Wake-up call in bedtime story embracing failure
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I was reading with my kid the other night. Bedtime stories are different now that she’s a little older. We’ve mostly transitioned from me reading to her, to us reading a graphic novel together before she goes to sleep. I love it.
The book we were reading was from the Cat Kid series by Dav Pilkey. The story is about characters who have joined the Cat Kid Comic Club, which is exactly what it sounds like: a club devoted to making comics.
The group members have been assigned to make comics, but they initially don’t even try. They have all sorts of reasons and excuses about why they don’t want to make a comic: They don’t have ideas, they can’t draw, they think the assignment is dumb. Ultimately, they don’t try because they are afraid to fail.
Club president Cat Kid and the vice-president — a floating worm character — decide to change up the assignment to have everyone make a comic and fail miserably at it. What is born out of that are a bunch of inspired students who aren’t afraid of exploring ideas, failing or even embarrassing themselves. This new perspective on the same assignment changes everything. It inspires the whole club to try because they have confidence and aren’t afraid of failing. Brilliant.
When I tell you this graphic novel was one of the most profound things I have read in a long time, I am not kidding. I was blown away by the lesson both my kid and I got out of reading this. Perhaps she wasn’t as moved as I was. I’m just glad she’s getting this kind of messaging in the things she reads.
I know what you’re thinking — that I am a grown adult deeming a children’s book as one of the most profound things I have read in a long time. Yes, this is exactly what I am doing. The book was great. I give it two thumbs up (or five stars, or whatever).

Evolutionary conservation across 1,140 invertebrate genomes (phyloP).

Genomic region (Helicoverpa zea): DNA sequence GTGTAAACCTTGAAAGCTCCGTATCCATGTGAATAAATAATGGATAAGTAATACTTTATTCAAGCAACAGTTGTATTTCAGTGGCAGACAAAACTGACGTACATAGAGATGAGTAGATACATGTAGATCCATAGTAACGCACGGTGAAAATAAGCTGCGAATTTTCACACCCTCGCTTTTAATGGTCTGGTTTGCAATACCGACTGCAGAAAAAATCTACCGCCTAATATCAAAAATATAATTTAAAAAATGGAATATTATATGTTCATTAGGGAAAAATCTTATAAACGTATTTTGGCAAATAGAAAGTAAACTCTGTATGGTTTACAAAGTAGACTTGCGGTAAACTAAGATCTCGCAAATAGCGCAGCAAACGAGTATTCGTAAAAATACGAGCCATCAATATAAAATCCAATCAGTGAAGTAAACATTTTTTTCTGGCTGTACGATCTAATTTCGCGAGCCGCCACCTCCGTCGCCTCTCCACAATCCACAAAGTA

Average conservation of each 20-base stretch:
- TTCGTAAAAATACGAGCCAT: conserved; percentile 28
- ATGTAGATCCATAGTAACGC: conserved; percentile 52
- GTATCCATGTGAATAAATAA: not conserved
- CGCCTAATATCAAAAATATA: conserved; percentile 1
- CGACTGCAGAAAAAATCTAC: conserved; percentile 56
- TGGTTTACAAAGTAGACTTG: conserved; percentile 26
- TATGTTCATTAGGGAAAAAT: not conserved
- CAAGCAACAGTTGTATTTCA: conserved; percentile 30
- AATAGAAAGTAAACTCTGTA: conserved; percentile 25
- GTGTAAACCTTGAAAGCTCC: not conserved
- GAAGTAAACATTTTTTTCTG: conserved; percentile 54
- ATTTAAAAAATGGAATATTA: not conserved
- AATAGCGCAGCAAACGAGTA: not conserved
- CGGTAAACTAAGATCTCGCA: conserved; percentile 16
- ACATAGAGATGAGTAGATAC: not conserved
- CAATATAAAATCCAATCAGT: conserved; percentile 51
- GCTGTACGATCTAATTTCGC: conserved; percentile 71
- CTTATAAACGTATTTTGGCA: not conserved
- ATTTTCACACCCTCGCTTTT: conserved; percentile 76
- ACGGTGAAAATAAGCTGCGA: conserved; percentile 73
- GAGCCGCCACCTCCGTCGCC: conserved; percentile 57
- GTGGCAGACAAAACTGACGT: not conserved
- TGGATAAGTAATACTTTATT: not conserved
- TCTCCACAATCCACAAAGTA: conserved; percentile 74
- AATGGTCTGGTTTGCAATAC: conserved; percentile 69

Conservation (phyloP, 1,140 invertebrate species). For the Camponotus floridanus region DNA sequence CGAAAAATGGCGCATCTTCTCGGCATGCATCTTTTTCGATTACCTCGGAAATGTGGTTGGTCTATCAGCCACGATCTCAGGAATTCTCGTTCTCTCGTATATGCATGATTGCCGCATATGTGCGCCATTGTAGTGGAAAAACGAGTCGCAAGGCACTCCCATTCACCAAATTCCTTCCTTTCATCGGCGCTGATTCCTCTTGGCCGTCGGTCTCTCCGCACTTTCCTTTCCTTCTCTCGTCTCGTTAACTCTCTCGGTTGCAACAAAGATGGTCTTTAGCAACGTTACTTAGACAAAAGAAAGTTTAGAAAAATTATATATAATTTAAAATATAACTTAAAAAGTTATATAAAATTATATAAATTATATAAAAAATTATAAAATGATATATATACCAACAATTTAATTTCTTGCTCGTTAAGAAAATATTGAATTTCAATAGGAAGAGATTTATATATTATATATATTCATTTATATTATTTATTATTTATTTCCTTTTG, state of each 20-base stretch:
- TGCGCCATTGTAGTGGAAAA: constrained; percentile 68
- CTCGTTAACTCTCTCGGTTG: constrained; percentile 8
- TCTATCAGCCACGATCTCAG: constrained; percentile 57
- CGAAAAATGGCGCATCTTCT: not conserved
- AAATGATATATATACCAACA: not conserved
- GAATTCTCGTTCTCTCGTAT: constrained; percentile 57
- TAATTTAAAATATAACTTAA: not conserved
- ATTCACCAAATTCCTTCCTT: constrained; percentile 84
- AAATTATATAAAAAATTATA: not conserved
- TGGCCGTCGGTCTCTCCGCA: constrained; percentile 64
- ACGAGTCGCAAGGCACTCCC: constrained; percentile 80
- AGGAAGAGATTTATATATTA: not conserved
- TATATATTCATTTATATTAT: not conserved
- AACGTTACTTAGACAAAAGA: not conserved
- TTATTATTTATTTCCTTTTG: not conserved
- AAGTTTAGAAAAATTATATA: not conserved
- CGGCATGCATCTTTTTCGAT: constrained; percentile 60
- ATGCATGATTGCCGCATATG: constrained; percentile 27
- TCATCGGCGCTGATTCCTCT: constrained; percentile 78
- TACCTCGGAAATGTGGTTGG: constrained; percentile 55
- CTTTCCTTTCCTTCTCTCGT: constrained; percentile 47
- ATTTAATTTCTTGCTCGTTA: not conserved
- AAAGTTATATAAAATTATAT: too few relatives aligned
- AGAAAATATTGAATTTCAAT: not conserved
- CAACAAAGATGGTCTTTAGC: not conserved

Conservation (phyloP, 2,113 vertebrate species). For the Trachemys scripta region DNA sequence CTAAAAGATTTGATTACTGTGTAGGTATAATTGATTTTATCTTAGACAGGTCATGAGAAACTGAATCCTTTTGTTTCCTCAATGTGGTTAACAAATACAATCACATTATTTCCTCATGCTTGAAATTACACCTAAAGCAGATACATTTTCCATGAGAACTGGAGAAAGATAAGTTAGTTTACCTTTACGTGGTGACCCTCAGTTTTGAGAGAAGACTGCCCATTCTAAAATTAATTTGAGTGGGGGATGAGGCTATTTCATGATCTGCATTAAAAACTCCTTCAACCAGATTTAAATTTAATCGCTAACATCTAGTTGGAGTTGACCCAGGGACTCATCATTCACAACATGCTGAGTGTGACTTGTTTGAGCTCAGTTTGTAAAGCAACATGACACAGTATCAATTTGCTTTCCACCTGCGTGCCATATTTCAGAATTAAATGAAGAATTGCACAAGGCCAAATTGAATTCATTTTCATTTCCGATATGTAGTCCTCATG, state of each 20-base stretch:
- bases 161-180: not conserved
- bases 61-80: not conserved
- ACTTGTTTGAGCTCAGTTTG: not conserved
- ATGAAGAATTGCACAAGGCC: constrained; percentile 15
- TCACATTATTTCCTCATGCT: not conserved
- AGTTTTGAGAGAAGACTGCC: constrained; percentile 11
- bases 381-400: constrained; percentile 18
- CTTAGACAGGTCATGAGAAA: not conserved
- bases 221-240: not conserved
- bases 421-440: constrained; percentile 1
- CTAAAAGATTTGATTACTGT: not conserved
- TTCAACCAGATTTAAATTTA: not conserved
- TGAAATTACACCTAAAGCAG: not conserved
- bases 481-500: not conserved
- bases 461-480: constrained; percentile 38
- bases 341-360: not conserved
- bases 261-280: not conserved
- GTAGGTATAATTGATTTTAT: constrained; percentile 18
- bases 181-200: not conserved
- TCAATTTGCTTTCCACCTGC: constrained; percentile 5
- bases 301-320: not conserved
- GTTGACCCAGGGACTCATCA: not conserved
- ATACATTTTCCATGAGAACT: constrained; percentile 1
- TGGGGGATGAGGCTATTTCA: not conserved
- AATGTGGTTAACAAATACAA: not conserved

I think this message hit home because it is such an important thing to remember — something we need drilled into our minds over and over again. Failure is OK. It can be great, even, because not being afraid to fail gives us the freedom to try new things unabashedly.
Our mistakes and failures often launch us into our greatest successes. This applies to everything we’ve ever done and probably everything we’re ever going to do. We learn to walk by crawling and stumbling and failing a hundred times before finding our footing and discovering how to balance and move forward. We learn to be better from making mistakes and fumbling our way through life — through school, work, relationships, parenthood, whatever — by balancing various degrees of screwups with successes without really appreciating that all the things we are good at used to be hard.
Most of us aren’t naturally and automatically good at anything. Every accomplishment we’ve had is built on a foundation of failures and mistakes — every single one. (Though I do admit, some of us are really thorough at making mistakes. I think I am one of those people.)
Sometimes, simply trying is the biggest success of all.
Yet, even after thinking about all of that, I am not sure I know anyone who is not afraid to fail. I still am.
Here’s to bedtime stories learning the value of failing.
Columnist, Manager of Reader Bridge project
Shelley is a born and raised Winnipegger. She is a proud member of the Brokenhead Ojibway Nation.